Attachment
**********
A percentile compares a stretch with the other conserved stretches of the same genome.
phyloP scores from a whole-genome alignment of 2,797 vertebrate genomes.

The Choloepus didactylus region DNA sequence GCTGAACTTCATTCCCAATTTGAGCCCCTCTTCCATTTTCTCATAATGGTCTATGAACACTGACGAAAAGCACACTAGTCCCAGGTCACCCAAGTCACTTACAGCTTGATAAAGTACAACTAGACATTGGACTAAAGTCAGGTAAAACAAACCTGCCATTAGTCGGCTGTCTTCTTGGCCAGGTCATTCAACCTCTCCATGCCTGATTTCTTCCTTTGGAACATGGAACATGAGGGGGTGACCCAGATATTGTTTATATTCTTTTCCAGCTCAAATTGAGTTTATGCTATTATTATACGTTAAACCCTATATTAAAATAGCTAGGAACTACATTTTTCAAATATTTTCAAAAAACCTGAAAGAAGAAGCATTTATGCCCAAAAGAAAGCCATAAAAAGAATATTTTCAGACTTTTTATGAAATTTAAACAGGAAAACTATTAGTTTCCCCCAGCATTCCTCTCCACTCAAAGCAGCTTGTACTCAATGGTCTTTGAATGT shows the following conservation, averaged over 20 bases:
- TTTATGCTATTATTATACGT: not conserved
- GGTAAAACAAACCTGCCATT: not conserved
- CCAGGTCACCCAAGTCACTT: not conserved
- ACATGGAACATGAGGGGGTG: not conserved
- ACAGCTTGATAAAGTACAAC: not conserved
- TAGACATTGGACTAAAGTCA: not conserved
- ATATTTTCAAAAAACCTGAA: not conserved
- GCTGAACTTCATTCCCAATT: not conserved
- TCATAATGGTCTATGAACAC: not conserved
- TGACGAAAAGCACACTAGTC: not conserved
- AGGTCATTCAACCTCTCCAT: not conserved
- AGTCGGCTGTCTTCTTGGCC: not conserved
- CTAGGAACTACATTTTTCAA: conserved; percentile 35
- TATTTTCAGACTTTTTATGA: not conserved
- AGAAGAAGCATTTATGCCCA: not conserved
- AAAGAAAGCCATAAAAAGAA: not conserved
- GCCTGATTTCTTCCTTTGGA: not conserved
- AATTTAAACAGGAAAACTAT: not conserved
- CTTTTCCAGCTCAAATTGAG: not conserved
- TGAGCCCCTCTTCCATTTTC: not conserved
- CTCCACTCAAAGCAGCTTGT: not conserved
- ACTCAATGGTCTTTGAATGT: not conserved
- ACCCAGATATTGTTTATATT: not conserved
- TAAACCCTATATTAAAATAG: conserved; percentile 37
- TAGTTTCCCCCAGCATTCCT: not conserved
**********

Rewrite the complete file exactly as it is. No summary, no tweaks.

A percentile compares a stretch with the other conserved stretches of the same genome.
phyloP scores from a whole-genome alignment of 2,797 vertebrate genomes.

The Choloepus didactylus region DNA sequence GCTGAACTTCATTCCCAATTTGAGCCCCTCTTCCATTTTCTCATAATGGTCTATGAACACTGACGAAAAGCACACTAGTCCCAGGTCACCCAAGTCACTTACAGCTTGATAAAGTACAACTAGACATTGGACTAAAGTCAGGTAAAACAAACCTGCCATTAGTCGGCTGTCTTCTTGGCCAGGTCATTCAACCTCTCCATGCCTGATTTCTTCCTTTGGAACATGGAACATGAGGGGGTGACCCAGATATTGTTTATATTCTTTTCCAGCTCAAATTGAGTTTATGCTATTATTATACGTTAAACCCTATATTAAAATAGCTAGGAACTACATTTTTCAAATATTTTCAAAAAACCTGAAAGAAGAAGCATTTATGCCCAAAAGAAAGCCATAAAAAGAATATTTTCAGACTTTTTATGAAATTTAAACAGGAAAACTATTAGTTTCCCCCAGCATTCCTCTCCACTCAAAGCAGCTTGTACTCAATGGTCTTTGAATGT shows the following conservation, averaged over 20 bases:
- TTTATGCTATTATTATACGT: not conserved
- GGTAAAACAAACCTGCCATT: not conserved
- CCAGGTCACCCAAGTCACTT: not conserved
- ACATGGAACATGAGGGGGTG: not conserved
- ACAGCTTGATAAAGTACAAC: not conserved
- TAGACATTGGACTAAAGTCA: not conserved
- ATATTTTCAAAAAACCTGAA: not conserved
- GCTGAACTTCATTCCCAATT: not conserved
- TCATAATGGTCTATGAACAC: not conserved
- TGACGAAAAGCACACTAGTC: not conserved
- AGGTCATTCAACCTCTCCAT: not conserved
- AGTCGGCTGTCTTCTTGGCC: not conserved
- CTAGGAACTACATTTTTCAA: conserved; percentile 35
- TATTTTCAGACTTTTTATGA: not conserved
- AGAAGAAGCATTTATGCCCA: not conserved
- AAAGAAAGCCATAAAAAGAA: not conserved
- GCCTGATTTCTTCCTTTGGA: not conserved
- AATTTAAACAGGAAAACTAT: not conserved
- CTTTTCCAGCTCAAATTGAG: not conserved
- TGAGCCCCTCTTCCATTTTC: not conserved
- CTCCACTCAAAGCAGCTTGT: not conserved
- ACTCAATGGTCTTTGAATGT: not conserved
- ACCCAGATATTGTTTATATT: not conserved
- TAAACCCTATATTAAAATAG: conserved; percentile 37
- TAGTTTCCCCCAGCATTCCT: not conserved